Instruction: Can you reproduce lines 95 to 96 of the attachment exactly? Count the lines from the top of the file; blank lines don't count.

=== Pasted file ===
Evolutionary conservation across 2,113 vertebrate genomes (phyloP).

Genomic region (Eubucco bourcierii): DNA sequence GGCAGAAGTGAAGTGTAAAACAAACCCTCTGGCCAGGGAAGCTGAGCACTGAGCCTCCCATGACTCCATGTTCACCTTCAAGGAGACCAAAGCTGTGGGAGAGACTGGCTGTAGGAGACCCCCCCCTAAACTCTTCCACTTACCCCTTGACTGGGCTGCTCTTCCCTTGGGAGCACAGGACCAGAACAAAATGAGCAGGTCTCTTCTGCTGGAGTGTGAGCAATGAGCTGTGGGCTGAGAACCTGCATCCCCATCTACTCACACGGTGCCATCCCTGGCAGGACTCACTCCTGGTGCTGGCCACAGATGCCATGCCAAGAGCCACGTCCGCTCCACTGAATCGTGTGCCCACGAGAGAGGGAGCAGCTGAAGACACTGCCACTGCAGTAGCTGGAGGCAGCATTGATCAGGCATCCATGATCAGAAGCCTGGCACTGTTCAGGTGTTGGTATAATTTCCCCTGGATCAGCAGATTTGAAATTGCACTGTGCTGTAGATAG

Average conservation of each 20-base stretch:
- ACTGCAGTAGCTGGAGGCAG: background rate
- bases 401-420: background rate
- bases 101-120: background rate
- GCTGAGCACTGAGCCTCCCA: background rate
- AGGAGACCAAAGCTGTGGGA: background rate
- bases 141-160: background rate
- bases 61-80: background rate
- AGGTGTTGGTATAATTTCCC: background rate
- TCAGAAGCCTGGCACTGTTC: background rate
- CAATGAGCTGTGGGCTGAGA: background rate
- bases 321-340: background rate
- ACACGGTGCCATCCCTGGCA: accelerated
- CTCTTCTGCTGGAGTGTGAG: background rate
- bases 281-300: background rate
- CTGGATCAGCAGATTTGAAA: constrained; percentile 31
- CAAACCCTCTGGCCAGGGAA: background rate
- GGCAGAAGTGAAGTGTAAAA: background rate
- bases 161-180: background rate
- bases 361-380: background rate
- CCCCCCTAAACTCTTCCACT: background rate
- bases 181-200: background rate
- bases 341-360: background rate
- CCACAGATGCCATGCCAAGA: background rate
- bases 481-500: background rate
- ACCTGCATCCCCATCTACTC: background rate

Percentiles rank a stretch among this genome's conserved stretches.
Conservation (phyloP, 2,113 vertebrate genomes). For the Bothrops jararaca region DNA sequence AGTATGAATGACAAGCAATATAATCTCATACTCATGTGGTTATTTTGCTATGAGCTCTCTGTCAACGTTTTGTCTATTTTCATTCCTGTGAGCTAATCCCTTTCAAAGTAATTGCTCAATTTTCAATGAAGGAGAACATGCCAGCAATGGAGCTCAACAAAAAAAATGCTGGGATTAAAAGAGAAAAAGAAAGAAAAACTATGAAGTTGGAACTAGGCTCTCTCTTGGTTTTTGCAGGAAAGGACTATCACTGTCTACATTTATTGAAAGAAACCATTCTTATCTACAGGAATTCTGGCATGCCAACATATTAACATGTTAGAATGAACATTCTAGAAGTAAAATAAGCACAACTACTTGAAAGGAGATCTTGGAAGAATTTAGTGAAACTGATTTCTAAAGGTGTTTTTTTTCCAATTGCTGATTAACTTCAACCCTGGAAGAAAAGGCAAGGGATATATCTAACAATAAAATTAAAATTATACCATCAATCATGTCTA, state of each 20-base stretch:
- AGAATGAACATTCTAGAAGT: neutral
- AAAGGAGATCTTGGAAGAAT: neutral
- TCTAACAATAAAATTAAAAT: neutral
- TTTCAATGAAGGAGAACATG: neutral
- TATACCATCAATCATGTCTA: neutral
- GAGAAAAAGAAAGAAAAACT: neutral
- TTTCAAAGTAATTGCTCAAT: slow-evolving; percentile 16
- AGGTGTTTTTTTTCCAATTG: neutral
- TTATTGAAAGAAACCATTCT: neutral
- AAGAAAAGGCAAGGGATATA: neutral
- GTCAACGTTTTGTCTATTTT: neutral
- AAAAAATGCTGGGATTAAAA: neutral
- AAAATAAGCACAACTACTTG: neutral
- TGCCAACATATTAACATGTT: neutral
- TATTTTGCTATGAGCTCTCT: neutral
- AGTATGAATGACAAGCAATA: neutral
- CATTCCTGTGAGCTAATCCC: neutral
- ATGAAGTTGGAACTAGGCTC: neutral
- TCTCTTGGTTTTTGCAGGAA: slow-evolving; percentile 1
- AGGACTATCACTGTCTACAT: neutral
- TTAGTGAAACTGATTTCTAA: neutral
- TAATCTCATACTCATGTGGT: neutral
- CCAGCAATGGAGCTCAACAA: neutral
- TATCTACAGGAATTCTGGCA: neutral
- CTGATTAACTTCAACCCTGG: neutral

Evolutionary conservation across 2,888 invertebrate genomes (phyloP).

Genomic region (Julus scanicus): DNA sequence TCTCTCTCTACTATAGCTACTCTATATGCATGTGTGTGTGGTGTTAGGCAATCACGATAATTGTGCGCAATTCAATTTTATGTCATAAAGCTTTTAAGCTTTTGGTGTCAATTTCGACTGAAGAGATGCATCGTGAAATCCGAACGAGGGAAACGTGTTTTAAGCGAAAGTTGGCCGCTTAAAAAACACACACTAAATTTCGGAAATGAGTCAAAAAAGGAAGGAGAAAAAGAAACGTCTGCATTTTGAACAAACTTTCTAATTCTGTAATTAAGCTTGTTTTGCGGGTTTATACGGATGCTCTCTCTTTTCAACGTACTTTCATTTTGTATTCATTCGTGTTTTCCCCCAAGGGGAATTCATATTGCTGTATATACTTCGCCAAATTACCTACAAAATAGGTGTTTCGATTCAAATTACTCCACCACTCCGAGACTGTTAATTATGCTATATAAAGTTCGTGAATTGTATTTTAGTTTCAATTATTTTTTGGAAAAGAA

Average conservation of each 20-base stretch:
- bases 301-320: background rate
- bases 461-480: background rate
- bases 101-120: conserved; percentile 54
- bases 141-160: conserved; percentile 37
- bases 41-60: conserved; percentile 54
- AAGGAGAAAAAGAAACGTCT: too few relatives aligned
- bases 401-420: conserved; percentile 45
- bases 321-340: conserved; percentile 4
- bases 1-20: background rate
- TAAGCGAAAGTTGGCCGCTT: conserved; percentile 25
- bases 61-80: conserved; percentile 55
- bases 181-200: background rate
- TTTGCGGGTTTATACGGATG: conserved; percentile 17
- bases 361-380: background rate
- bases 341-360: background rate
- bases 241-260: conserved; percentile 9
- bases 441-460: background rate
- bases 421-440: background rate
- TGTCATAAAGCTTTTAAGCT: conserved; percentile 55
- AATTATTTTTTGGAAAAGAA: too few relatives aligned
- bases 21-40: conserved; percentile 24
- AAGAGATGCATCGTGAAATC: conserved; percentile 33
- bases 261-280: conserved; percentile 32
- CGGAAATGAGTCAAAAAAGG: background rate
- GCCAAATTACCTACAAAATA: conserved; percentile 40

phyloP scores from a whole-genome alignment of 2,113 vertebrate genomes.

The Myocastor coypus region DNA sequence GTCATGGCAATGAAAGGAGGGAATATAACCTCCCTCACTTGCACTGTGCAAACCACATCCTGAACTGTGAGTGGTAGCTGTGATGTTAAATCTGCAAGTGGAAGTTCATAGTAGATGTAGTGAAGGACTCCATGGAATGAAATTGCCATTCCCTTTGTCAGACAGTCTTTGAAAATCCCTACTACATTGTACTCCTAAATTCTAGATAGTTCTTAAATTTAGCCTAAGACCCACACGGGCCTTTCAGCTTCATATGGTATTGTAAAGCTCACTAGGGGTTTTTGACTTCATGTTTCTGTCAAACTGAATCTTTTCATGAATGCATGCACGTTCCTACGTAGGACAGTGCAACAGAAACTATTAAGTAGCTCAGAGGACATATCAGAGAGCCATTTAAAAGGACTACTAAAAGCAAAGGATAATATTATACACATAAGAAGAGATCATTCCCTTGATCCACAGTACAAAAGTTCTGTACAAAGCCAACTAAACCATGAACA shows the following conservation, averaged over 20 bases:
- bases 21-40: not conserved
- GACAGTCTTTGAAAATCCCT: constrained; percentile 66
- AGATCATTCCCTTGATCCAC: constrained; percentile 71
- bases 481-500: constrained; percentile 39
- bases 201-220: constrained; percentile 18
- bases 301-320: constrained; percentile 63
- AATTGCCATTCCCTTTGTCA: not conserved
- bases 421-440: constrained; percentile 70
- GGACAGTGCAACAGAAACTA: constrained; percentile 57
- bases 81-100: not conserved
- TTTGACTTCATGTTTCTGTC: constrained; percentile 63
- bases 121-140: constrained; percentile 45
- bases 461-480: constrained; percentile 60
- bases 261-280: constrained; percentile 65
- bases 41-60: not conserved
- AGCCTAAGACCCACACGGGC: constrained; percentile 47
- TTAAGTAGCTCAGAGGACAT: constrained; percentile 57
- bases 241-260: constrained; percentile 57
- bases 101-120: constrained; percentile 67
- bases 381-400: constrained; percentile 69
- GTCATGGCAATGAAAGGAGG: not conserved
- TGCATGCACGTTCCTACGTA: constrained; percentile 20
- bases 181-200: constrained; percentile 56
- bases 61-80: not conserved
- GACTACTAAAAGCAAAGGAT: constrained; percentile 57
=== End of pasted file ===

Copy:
- bases 81-100: not conserved
- TTTGACTTCATGTTTCTGTC: constrained; percentile 63